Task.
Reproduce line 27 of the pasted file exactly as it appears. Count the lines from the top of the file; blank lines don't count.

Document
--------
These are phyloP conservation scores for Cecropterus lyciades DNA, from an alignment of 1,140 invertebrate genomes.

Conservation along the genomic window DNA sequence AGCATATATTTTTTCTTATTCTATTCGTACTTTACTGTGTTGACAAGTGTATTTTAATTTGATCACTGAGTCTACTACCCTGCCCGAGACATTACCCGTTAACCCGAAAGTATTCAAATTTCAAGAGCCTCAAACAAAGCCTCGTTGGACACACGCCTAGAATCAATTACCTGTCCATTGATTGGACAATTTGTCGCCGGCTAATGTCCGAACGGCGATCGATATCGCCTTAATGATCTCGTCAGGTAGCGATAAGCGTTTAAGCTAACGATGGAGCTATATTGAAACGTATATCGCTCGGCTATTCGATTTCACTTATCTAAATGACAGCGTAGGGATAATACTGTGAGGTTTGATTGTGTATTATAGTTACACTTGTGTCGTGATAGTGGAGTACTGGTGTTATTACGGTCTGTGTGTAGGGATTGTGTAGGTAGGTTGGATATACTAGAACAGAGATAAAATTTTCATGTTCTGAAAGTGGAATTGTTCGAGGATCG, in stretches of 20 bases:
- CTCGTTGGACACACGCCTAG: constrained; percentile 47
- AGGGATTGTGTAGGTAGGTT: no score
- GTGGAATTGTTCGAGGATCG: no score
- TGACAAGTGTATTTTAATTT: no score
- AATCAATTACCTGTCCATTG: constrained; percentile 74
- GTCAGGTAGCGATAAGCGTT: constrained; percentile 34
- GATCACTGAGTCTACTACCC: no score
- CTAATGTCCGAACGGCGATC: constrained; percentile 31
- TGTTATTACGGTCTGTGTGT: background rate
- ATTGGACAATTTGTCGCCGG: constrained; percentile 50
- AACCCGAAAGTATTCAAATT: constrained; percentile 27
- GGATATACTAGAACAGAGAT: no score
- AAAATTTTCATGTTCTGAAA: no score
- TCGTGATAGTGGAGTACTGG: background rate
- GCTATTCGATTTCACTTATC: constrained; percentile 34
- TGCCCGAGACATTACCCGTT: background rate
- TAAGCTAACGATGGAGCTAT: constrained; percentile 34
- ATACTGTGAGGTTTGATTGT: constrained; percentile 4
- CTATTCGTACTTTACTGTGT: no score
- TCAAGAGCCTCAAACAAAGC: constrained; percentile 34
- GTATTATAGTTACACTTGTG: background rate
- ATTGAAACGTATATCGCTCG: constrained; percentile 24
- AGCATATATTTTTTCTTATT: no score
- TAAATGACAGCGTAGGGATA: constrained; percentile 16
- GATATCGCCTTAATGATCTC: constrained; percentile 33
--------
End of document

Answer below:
- GATATCGCCTTAATGATCTC: constrained; percentile 33